While much of this is the result of class prejudice religious dogma still plays a significant role. We see this clearly in the severe legal restrictions on reproductive rights and the treatment of women within the health service. The most recent high profile example of this was the death of Savita Halappanavar in 2012. She died at University Hospital Galway due to complications of a septic miscarriage after being denied an abortion. When Savita asked why the medical staff could not perform the procedure she was told it was because Ireland was “a Catholic country”. Another horrific case was that of the brain-dead woman, who was 18 weeks pregnant, being kept alive on a life support machine by medics who feared that if she was allowed to die they could be prosecuted under abortion laws. These cases may be extreme but everyday within the health and social care sector Irish women are being adversely affected by decisions and procedures and that are influenced by religious dogma.
The other dogma that women and children suffer under is a class prejudice that owes more to the Troika than the Trinity. While there has always been class oppression and class inequality in Ireland, intensified by the counterrevolution represented by the victory of the Free State forces in the civil war, this has been intensified significantly by the adoption of the Troika’s bailout programme. It is woman and children - disproportionally amongst the poorest must vulnerable sections of society - who have felt that greatest impact of the assault on wages, working conditions and on public services while the wealth of the Irish elite has reached new levels,
Over the period of the economic downturn and the so called recovery the number of children classified as living in “consistent poverty” has almost doubled. A combination of falling incomes and budget cuts means that more and more low income parents are relying on deteriorating public services to meet their children’s basic health needs, exacerbating inequalities in health and life expectancy. Cuts to welfare payments, which are presented as a means to “activate” lone parents into the labour market, have actually reduced the incomes of lone parents who are already in employment. They make up a significant part of that rapidly expanding section of the population which has become known as the “working poor”.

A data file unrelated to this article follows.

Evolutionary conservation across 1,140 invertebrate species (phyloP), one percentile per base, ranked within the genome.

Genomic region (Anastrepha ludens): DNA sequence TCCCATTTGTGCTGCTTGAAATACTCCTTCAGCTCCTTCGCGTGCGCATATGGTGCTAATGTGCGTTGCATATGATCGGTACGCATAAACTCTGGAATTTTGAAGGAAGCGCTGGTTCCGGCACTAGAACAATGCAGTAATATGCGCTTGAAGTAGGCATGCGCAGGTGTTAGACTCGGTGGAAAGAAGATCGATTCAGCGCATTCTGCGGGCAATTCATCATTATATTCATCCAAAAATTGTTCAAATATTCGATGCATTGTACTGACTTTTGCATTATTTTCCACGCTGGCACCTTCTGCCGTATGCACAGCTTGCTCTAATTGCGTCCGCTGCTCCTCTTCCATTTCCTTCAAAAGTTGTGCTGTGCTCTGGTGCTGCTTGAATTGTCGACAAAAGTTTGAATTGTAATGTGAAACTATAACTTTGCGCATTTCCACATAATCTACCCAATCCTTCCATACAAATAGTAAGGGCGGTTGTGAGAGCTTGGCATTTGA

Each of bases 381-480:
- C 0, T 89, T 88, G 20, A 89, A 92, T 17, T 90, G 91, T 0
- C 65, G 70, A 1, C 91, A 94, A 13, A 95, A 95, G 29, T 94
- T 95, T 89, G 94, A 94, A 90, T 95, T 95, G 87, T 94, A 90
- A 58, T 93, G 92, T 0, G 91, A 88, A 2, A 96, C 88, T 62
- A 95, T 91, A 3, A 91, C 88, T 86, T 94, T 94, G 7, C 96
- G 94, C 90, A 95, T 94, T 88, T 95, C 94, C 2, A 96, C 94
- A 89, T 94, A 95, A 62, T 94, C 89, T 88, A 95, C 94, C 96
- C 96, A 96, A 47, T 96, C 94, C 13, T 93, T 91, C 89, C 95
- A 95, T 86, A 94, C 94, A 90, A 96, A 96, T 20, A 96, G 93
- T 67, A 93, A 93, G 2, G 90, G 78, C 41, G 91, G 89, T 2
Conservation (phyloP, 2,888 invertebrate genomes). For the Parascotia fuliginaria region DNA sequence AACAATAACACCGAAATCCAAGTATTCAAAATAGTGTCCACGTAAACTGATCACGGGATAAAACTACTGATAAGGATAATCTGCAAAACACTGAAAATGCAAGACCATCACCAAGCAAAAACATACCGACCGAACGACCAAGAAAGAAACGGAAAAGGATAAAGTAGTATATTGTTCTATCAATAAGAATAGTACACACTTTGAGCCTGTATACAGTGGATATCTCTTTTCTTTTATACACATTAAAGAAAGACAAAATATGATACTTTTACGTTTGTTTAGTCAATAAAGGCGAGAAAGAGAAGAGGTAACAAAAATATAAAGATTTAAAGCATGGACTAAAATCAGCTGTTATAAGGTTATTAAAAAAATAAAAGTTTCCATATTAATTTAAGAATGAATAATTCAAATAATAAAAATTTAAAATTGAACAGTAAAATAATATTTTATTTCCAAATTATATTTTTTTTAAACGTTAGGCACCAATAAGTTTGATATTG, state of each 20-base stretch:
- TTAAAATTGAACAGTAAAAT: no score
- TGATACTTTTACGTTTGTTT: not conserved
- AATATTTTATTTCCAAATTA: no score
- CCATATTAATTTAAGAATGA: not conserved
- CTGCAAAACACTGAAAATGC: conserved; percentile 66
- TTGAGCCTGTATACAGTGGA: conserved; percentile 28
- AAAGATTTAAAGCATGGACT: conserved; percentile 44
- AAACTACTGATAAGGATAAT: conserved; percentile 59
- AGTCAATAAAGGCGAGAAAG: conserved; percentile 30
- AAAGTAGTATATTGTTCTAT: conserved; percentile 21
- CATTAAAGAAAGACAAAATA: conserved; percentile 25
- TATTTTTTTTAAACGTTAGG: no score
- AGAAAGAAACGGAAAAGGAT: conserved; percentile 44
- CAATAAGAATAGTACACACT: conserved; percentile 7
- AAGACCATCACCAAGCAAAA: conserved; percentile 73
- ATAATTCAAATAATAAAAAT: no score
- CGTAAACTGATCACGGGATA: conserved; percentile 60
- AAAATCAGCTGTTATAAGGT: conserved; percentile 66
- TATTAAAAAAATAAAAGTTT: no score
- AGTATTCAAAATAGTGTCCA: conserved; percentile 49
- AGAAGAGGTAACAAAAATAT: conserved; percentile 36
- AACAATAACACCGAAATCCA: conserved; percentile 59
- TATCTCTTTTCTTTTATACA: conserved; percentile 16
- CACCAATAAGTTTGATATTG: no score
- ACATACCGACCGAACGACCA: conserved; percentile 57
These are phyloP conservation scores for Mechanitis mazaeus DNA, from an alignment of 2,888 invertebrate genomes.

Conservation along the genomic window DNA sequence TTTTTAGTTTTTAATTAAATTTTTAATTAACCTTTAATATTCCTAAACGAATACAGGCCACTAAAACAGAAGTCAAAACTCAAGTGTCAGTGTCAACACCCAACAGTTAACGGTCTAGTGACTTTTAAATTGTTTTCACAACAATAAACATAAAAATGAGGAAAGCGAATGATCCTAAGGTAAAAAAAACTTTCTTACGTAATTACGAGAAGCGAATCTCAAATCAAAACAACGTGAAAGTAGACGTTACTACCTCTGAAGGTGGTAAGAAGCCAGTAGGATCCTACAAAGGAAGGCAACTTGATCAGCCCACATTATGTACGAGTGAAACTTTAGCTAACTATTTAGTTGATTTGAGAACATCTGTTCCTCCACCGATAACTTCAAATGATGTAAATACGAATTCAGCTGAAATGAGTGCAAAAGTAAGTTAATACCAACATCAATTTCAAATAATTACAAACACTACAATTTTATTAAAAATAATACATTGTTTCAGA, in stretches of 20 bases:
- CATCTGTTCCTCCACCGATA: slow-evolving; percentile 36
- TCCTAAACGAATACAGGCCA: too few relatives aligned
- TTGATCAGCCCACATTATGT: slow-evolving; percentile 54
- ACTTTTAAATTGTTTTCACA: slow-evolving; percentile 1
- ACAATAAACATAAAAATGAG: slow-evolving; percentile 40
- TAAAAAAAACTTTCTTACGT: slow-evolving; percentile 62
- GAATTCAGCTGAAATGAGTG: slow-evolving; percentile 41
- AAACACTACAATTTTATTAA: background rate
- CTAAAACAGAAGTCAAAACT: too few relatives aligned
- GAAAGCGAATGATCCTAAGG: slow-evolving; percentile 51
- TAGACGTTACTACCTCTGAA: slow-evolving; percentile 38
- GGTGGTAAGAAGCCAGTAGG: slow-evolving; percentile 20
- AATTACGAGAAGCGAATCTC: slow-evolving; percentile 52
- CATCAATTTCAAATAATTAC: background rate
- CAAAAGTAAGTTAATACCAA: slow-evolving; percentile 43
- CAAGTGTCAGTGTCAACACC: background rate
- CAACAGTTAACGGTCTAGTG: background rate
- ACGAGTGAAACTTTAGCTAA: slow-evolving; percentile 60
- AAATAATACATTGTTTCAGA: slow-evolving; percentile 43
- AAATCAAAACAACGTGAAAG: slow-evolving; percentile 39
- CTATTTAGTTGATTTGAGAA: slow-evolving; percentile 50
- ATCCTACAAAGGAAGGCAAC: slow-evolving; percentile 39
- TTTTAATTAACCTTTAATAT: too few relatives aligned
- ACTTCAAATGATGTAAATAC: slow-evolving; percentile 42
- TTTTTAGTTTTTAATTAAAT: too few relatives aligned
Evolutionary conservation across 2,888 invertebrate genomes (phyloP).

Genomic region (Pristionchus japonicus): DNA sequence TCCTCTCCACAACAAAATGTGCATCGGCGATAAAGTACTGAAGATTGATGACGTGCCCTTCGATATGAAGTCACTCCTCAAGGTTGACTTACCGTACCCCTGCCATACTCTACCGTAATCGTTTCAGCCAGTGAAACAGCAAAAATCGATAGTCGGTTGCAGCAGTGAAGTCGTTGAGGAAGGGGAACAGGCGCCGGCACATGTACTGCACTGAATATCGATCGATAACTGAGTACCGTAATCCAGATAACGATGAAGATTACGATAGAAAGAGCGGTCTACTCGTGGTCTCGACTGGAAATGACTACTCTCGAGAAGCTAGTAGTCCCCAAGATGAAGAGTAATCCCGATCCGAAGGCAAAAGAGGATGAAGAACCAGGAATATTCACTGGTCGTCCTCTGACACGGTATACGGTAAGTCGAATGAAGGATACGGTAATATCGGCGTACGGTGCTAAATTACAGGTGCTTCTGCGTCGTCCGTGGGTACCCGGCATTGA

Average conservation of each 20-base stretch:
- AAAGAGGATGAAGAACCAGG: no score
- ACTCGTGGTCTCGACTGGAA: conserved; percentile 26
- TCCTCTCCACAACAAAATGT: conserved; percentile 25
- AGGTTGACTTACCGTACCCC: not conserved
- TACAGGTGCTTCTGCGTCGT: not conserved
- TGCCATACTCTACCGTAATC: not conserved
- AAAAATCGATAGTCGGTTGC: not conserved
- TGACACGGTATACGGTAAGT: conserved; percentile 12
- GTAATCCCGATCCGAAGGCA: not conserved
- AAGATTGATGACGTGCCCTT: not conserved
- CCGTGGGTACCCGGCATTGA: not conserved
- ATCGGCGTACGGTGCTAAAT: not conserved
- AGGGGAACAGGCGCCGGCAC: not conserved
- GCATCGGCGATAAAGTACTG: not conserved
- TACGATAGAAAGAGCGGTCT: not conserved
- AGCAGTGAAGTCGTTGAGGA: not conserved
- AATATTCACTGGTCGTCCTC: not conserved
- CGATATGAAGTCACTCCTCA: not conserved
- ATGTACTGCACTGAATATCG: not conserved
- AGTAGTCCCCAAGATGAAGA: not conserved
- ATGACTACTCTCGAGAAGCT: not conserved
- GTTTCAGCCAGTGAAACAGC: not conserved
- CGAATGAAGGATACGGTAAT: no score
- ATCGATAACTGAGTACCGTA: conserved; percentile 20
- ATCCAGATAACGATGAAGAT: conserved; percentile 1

Another pressure pressing down upon low income families are the rising costs associated with housing which are fuelling the housing crisis and homelessness. The number of homeless adults and children has reached a new high with about 2,400 children living in emergency accommodation. For children in these circumstances their experience of home is living in a single room with their parents, nowhere to cook and eat, no room to play indoors, and no safe place to go outside.
The deterioration of public services has had a particularity adverse effect on children with disabilities who are being denied assistance because of long delays in having their needs assessed. Thousands wait years for interventions such as speech and language therapy. Despite the enactment of disability legislation a decade ago that was supposed to replace charity with rights parents are still having to battle to secure the most basic services for their children.
Undoubtedly the worst example of the poor treatment of children by the Irish state is within the asylum system. Under the direct-provision regime 1,600 children have grown up in overcrowded communal accommodation and been subjected to permanent poverty and isolation from wider society. What is particularly obscene about these conditions is that they have been deliberately designed to be oppressive in order to deter asylum seekers. Is this really so far removed from the mindset that created mother-and-baby homes, industrial schools and Magdalene laundries?
This picture of Ireland of a state that is hostile to women was confirmed recently in a report from a UN Committee on Ireland’s record on women’s human rights. For the first time in a decade, the Irish State was examined under CEDAW (the Convention on the Elimination of All Forms of Discrimination Against Women). That the Republic of Ireland was ranked between Jordan and Ukraine in relation to the protection of women’s human rights immediately gave an indication of its poor record. The UN report identified 58 aspects of Irish life and legislation that “adversely affect women” and prevent them from enjoying “human rights and freedoms”. It highlighted women in direct provision, those with disabilities, Travellers and others, as being at risk of social exclusion. It also singled out the Eighth Amendment, saying that it “unduly restricts access to abortion” and called for a constitutional referendum on the issue.